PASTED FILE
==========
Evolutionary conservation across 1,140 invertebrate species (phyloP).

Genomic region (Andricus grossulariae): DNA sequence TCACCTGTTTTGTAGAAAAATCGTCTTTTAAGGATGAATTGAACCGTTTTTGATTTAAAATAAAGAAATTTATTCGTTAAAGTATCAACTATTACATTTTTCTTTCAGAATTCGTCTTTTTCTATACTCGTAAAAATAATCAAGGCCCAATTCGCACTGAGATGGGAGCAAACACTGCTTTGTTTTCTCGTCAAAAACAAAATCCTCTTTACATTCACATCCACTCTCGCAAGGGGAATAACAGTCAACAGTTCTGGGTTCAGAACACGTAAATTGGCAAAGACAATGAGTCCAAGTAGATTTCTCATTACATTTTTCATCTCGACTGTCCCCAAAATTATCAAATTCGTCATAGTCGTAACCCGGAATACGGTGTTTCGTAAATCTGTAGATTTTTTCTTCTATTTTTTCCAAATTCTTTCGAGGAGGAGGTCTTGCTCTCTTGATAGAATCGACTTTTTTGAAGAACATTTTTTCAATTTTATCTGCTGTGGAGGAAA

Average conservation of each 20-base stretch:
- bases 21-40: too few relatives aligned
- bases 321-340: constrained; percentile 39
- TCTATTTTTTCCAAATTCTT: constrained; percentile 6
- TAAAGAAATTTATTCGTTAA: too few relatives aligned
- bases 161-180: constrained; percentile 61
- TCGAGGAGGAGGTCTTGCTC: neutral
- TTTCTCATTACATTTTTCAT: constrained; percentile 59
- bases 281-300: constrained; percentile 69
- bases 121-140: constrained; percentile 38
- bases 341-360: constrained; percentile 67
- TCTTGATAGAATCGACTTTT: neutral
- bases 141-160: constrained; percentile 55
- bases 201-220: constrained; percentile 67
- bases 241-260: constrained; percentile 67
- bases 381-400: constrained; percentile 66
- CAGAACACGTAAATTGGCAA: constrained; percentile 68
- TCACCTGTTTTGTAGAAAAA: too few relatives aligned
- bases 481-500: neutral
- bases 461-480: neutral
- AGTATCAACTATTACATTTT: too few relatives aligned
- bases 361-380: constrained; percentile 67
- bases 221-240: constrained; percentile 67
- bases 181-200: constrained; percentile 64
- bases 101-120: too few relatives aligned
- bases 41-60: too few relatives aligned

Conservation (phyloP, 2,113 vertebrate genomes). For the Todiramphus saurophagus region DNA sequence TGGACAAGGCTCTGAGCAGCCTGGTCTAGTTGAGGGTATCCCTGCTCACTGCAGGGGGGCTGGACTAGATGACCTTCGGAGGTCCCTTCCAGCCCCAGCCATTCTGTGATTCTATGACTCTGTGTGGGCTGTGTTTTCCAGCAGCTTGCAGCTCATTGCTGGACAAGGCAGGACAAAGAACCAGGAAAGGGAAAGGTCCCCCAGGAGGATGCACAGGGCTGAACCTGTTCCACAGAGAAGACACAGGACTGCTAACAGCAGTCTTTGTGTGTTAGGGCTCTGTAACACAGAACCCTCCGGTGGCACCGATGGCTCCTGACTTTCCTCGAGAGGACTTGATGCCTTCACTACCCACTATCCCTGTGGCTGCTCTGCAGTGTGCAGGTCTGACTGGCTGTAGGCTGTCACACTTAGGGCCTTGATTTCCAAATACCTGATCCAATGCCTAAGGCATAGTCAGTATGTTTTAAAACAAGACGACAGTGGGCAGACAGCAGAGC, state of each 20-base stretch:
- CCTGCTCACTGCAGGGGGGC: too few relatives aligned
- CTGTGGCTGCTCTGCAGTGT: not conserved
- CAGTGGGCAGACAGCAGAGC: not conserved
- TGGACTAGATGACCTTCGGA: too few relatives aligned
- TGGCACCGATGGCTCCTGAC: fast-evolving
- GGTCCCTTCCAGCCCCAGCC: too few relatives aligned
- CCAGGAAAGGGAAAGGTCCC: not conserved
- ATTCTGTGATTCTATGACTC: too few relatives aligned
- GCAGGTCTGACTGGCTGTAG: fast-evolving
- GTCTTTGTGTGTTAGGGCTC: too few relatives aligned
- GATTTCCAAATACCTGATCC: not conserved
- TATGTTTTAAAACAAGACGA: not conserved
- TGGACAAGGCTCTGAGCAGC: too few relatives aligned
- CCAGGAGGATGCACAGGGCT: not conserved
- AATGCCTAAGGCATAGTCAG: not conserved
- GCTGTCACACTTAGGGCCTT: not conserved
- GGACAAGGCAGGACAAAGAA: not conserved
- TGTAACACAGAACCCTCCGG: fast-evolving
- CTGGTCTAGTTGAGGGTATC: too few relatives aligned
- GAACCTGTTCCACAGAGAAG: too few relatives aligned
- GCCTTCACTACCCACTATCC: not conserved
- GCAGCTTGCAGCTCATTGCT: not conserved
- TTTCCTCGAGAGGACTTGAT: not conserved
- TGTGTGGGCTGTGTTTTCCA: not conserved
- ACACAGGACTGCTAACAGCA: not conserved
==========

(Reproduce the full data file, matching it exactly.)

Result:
Evolutionary conservation across 1,140 invertebrate species (phyloP).

Genomic region (Andricus grossulariae): DNA sequence TCACCTGTTTTGTAGAAAAATCGTCTTTTAAGGATGAATTGAACCGTTTTTGATTTAAAATAAAGAAATTTATTCGTTAAAGTATCAACTATTACATTTTTCTTTCAGAATTCGTCTTTTTCTATACTCGTAAAAATAATCAAGGCCCAATTCGCACTGAGATGGGAGCAAACACTGCTTTGTTTTCTCGTCAAAAACAAAATCCTCTTTACATTCACATCCACTCTCGCAAGGGGAATAACAGTCAACAGTTCTGGGTTCAGAACACGTAAATTGGCAAAGACAATGAGTCCAAGTAGATTTCTCATTACATTTTTCATCTCGACTGTCCCCAAAATTATCAAATTCGTCATAGTCGTAACCCGGAATACGGTGTTTCGTAAATCTGTAGATTTTTTCTTCTATTTTTTCCAAATTCTTTCGAGGAGGAGGTCTTGCTCTCTTGATAGAATCGACTTTTTTGAAGAACATTTTTTCAATTTTATCTGCTGTGGAGGAAA

Average conservation of each 20-base stretch:
- bases 21-40: too few relatives aligned
- bases 321-340: constrained; percentile 39
- TCTATTTTTTCCAAATTCTT: constrained; percentile 6
- TAAAGAAATTTATTCGTTAA: too few relatives aligned
- bases 161-180: constrained; percentile 61
- TCGAGGAGGAGGTCTTGCTC: neutral
- TTTCTCATTACATTTTTCAT: constrained; percentile 59
- bases 281-300: constrained; percentile 69
- bases 121-140: constrained; percentile 38
- bases 341-360: constrained; percentile 67
- TCTTGATAGAATCGACTTTT: neutral
- bases 141-160: constrained; percentile 55
- bases 201-220: constrained; percentile 67
- bases 241-260: constrained; percentile 67
- bases 381-400: constrained; percentile 66
- CAGAACACGTAAATTGGCAA: constrained; percentile 68
- TCACCTGTTTTGTAGAAAAA: too few relatives aligned
- bases 481-500: neutral
- bases 461-480: neutral
- AGTATCAACTATTACATTTT: too few relatives aligned
- bases 361-380: constrained; percentile 67
- bases 221-240: constrained; percentile 67
- bases 181-200: constrained; percentile 64
- bases 101-120: too few relatives aligned
- bases 41-60: too few relatives aligned

Conservation (phyloP, 2,113 vertebrate genomes). For the Todiramphus saurophagus region DNA sequence TGGACAAGGCTCTGAGCAGCCTGGTCTAGTTGAGGGTATCCCTGCTCACTGCAGGGGGGCTGGACTAGATGACCTTCGGAGGTCCCTTCCAGCCCCAGCCATTCTGTGATTCTATGACTCTGTGTGGGCTGTGTTTTCCAGCAGCTTGCAGCTCATTGCTGGACAAGGCAGGACAAAGAACCAGGAAAGGGAAAGGTCCCCCAGGAGGATGCACAGGGCTGAACCTGTTCCACAGAGAAGACACAGGACTGCTAACAGCAGTCTTTGTGTGTTAGGGCTCTGTAACACAGAACCCTCCGGTGGCACCGATGGCTCCTGACTTTCCTCGAGAGGACTTGATGCCTTCACTACCCACTATCCCTGTGGCTGCTCTGCAGTGTGCAGGTCTGACTGGCTGTAGGCTGTCACACTTAGGGCCTTGATTTCCAAATACCTGATCCAATGCCTAAGGCATAGTCAGTATGTTTTAAAACAAGACGACAGTGGGCAGACAGCAGAGC, state of each 20-base stretch:
- CCTGCTCACTGCAGGGGGGC: too few relatives aligned
- CTGTGGCTGCTCTGCAGTGT: not conserved
- CAGTGGGCAGACAGCAGAGC: not conserved
- TGGACTAGATGACCTTCGGA: too few relatives aligned
- TGGCACCGATGGCTCCTGAC: fast-evolving
- GGTCCCTTCCAGCCCCAGCC: too few relatives aligned
- CCAGGAAAGGGAAAGGTCCC: not conserved
- ATTCTGTGATTCTATGACTC: too few relatives aligned
- GCAGGTCTGACTGGCTGTAG: fast-evolving
- GTCTTTGTGTGTTAGGGCTC: too few relatives aligned
- GATTTCCAAATACCTGATCC: not conserved
- TATGTTTTAAAACAAGACGA: not conserved
- TGGACAAGGCTCTGAGCAGC: too few relatives aligned
- CCAGGAGGATGCACAGGGCT: not conserved
- AATGCCTAAGGCATAGTCAG: not conserved
- GCTGTCACACTTAGGGCCTT: not conserved
- GGACAAGGCAGGACAAAGAA: not conserved
- TGTAACACAGAACCCTCCGG: fast-evolving
- CTGGTCTAGTTGAGGGTATC: too few relatives aligned
- GAACCTGTTCCACAGAGAAG: too few relatives aligned
- GCCTTCACTACCCACTATCC: not conserved
- GCAGCTTGCAGCTCATTGCT: not conserved
- TTTCCTCGAGAGGACTTGAT: not conserved
- TGTGTGGGCTGTGTTTTCCA: not conserved
- ACACAGGACTGCTAACAGCA: not conserved